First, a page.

In this project, researchers targeted all the causal organisms associated with sour rot with various chemical treatments to determine the most efficient control strategy.
Previously, reliable management practices for sour rot was hard to establish since there was uncertainty regarding the etiology and epidemiology of sour rot. It is now known that yeast, acetic acid bacteria (AAB) and Drosophila spp. (fruit flies) act together to cause sour rot.
The project consisted of replicate field trials conducted over three years in upstate New York, Finger Lakes.
- The causal organisms were targeted by pre-harvest applications of various antimicrobial agents (potassium metabisulfite, copper hydroxide, BLAD polypeptide and/or a mixture of hydrogen dioxide and peroxyacetic acid, depending on the year) and insecticides. Each on their own as well as in combination.
- Researchers also considered disease development in a commercial vineyard where two different trellis systems were used – High wire cordon (HW) and vertical shoot positioned (VSP).
64% control (compared to controls) was achieved when applications of an antimicrobial agent plus insecticide started preventatively at 15 Brix, before the onset of any symptoms, and were applied on a weekly basis until harvest.
- Control levels decreased when applications started once symptoms were observed.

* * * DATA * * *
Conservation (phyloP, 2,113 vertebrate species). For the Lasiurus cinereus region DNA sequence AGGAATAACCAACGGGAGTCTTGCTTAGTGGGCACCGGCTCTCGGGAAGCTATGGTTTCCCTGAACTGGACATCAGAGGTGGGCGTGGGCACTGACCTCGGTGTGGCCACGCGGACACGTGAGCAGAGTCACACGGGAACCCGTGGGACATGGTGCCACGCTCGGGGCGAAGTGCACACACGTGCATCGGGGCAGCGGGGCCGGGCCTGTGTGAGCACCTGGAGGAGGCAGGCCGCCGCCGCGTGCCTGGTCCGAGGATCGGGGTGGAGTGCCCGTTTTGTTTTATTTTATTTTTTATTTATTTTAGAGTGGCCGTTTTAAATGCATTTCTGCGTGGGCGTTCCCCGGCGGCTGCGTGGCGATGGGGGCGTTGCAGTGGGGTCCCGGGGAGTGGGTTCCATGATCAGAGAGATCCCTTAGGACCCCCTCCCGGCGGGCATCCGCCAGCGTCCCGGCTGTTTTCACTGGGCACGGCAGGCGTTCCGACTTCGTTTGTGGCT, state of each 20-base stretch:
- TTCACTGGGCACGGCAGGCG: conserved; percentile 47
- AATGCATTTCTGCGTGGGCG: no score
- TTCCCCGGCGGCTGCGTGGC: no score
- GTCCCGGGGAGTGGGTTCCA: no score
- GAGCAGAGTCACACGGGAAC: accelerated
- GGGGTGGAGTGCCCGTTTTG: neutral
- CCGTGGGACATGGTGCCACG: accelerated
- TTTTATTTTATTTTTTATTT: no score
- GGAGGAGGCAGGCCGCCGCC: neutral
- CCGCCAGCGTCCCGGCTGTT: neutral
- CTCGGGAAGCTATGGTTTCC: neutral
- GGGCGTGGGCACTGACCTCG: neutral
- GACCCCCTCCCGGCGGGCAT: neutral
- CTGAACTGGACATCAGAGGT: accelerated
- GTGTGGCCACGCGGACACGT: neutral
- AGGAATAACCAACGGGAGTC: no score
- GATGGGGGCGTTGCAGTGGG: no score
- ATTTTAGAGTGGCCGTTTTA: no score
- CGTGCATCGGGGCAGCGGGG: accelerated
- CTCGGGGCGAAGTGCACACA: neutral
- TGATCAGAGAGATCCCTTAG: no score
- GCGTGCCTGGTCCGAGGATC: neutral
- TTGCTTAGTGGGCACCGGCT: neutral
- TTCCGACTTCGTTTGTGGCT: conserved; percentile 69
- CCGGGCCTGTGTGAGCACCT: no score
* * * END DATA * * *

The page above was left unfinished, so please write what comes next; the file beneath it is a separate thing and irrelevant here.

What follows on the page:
- Application of only an insecticide, preventatively, provided considerable control in two years of the study.
- Antimicrobials were only effective when applied with an insecticide.
- The severity of sour rot, in all three years of the trial, was always significantly higher on vines trained on a high wire system, compared to VSP trained vines.
SIGNIFICANCE OF THE STUDY:
Managing sour rot, requires an integrated approach. A better understanding of how a disease develops and what the causal organisms are, is crucial information that is required to develop effective control and management practices against a disease. The results from this study can help growers who farm with wine grapes in areas where the climate is conducive to sour rot, to better manage their vineyards to reduce crop loss.
Image source: https://www.canr.msu.edu/ipm/diseases/sour_bunch_rot